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Louis Victor Robert Schwartzkopff
German railway pioneer

Louis Victor Robert Schwartzkopff

Louis Victor Robert Schwartzkopff
The basics

Quick Facts

Intro German railway pioneer
Was Businessperson Entrepreneur
From Germany
Field Business
Gender male
Birth 5 June 1825, Magdeburg, Saxony-Anhalt, Germany
Death 7 March 1892, Berlin, Germany (aged 66 years)
Louis Victor Robert Schwartzkopff
The details (from wikipedia)


Louis Victor Robert Schwartzkopff (5 June 1825 - 7 March 1892) was a German industrialist and founder of the Berliner Maschinenbau (BMAG) mechanical engineering company, chiefly known as manufacturer of steam locomotives.


Louis Schwartzkopff was born in Magdeburg, then capital of the Prussian province of Saxony. Between 1831 and 1842 he attended the grammar school in Magdeburg as well as the trade school there, where he, together with Carl Wilhelm Siemens, studied mathematics under Carl’s brother, Werner von Siemens. From 1842 to 1845 Schwartzkopff attended the trade institute (Gewerbeinstitut) founded by Wilhelm Beuth in Berlin. After that he did his practical training at the firm of Borsig, where he got to know August Borsig personally. Schwartzkopff finished his training with a six-month post as an engine driver on the Berlin-Hamburg Railway. Between 1847 and 1851 he was the chief mechanical engineer (Maschinenmeister) of the Magdeburg-Wittenberge Railway.

With the support of his family he bought the site at Chausseestrasse 20, which was bordered to the south by Invalidenstrasse and to the east by the Berlin-Stettin Railway. Under the terrain of the latter is the underground S-Bahn station called Nordbahnhof.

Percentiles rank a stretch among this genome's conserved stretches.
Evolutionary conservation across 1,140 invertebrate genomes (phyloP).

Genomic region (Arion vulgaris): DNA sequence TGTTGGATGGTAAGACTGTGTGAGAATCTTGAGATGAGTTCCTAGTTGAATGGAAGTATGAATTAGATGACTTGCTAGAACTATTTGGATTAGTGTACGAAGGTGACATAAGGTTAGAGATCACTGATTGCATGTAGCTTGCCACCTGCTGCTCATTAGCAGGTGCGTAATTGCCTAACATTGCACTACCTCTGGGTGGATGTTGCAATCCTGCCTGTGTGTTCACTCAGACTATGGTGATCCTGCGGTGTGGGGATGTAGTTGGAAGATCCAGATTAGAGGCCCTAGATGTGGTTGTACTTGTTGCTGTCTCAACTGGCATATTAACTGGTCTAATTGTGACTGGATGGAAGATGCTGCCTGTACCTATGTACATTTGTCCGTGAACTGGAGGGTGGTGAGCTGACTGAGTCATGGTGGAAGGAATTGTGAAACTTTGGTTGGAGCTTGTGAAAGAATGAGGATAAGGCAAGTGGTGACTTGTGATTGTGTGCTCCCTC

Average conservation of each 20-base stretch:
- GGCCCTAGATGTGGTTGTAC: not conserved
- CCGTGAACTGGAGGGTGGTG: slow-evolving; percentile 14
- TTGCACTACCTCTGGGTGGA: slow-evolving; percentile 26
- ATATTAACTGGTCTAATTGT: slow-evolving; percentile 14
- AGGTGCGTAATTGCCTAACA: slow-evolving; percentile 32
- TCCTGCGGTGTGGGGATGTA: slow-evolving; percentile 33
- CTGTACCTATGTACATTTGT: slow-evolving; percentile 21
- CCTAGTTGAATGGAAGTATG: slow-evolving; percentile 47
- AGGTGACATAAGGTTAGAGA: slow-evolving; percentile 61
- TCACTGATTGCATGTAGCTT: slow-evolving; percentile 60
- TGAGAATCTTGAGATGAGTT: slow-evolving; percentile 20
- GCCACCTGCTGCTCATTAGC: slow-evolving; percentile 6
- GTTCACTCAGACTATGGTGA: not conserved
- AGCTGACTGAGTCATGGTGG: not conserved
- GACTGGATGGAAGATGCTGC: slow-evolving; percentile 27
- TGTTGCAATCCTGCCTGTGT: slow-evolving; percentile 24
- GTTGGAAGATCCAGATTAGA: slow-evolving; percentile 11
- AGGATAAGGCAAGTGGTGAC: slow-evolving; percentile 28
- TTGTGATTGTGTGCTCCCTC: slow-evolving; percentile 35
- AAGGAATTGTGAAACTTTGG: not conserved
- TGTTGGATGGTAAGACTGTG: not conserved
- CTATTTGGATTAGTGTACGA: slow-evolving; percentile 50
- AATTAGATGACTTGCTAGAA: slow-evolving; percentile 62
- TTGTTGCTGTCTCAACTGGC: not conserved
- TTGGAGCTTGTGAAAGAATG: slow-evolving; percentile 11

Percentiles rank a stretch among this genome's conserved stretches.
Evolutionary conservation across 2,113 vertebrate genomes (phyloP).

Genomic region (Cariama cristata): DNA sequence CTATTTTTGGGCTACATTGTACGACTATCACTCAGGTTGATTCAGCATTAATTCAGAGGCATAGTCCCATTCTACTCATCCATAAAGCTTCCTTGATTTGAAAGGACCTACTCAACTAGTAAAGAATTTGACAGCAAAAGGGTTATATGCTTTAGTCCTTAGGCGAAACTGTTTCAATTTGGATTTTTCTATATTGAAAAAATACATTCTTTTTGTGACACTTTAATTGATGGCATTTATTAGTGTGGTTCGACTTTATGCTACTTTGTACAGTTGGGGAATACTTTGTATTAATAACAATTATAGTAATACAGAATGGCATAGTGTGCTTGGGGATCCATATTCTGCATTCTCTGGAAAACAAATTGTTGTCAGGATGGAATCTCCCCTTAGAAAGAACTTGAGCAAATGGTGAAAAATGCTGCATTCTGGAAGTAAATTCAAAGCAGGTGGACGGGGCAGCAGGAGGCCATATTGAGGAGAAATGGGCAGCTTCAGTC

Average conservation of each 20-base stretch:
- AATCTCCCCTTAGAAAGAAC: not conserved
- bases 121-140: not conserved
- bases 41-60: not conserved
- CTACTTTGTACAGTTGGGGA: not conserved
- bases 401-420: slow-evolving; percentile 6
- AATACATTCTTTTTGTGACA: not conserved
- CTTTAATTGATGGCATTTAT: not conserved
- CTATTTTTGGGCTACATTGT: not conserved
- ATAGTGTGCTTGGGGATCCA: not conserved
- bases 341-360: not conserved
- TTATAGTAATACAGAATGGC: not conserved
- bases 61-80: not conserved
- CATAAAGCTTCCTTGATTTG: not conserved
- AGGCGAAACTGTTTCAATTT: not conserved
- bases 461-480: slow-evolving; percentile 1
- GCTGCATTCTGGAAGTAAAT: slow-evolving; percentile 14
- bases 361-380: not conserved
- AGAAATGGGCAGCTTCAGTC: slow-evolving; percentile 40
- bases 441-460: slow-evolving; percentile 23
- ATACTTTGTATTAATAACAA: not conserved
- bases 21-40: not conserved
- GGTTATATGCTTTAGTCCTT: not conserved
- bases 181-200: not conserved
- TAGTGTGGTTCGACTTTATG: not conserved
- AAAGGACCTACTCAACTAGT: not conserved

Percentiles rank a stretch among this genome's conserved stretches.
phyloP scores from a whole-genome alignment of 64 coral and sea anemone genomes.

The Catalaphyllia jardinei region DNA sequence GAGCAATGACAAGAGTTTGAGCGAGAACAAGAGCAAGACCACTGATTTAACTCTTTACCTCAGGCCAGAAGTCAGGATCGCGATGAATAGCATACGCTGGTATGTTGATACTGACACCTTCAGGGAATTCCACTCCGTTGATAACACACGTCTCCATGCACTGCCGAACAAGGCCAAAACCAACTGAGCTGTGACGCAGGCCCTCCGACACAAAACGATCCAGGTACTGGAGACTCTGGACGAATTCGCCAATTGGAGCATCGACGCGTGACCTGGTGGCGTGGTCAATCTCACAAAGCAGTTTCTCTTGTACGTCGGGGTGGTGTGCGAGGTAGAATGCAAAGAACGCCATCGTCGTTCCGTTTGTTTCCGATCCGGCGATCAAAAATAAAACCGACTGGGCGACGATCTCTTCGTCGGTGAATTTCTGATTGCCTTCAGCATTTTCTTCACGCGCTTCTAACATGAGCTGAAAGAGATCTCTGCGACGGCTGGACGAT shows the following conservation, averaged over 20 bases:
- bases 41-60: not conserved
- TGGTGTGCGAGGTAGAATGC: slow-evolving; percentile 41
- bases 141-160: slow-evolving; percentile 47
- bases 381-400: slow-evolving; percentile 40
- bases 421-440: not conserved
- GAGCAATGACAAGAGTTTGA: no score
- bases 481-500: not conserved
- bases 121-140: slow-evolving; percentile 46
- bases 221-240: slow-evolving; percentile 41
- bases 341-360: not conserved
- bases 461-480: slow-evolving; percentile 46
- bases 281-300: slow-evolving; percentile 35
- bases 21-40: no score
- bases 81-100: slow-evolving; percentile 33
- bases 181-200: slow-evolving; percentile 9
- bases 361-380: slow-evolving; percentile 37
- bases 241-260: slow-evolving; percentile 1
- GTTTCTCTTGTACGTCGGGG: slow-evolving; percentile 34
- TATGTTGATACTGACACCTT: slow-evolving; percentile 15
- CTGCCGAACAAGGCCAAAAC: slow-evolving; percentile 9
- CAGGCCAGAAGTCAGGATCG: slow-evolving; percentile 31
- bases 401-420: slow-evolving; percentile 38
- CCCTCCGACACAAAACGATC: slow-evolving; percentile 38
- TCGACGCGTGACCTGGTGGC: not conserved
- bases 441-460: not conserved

On 3 October 1852 he founded, together with the then Berliner Gießereimeister Nitsche the Schwartzkopff and Nitsche Iron Foundry & Engineering Works (Eisengießerei and Maschinenfabrik Schwartzkopff and Nitsche) in Berlin, from which the Berliner Maschinenbau AG vorm. L. Schwartzkopff emerged in 1870. Schwartzkopff wanted above all to expand the engineering works, whilst Nitsche preferred to concentrate on artistic castings. So Schwartzkopff bought Nitsche out in 1853 and from then on ran the firm as the only owner. Until 30 June 1888 he was the general manager of the company, but then pulled out of the firm entirely.

Memorial tablet in Berlin-Gesundbrunnen (Scheringstrasse)

The company's production in support of the military and the railway industry resulted, in the 1860s, in Schwartzkopff being granted the title of Kommerzienrat, a historical title conferred on distinguished industrialists or financiers. In 1867, when the production of goods locomotives for the Lower Silesian-Märkische Railway began, Schwartzkopff moved the general engineering side of the business to a newly acquired site in Ackerstrasse, whilst the core business expanded on the previous sites at Chausseestrasse 19 and 23. Schwartzkopff had also acquired the site at Scheringstrasse 13-28 in Berlin-Gesundbrunnen.

At the end of the 1880s Schwartzkopff was appointed to the Council of State for the Prussian Government (Staatsrat der Preußischen Regierung). On 7 March 1892 he died as the result of a stroke. During his life Schwartzkopff always held his master, August Borsig, in high esteem.

Schwartzkopff was curator of the Lazarus Hospital. Schwartzkopffstrasse in Berlin-Mitte was named in his honour on 12 March 1889.

He was buried at the Dorotheenstadt cemetery in Berlin.

The contents of this page are sourced from Wikipedia article. The contents are available under the CC BY-SA 4.0 license.
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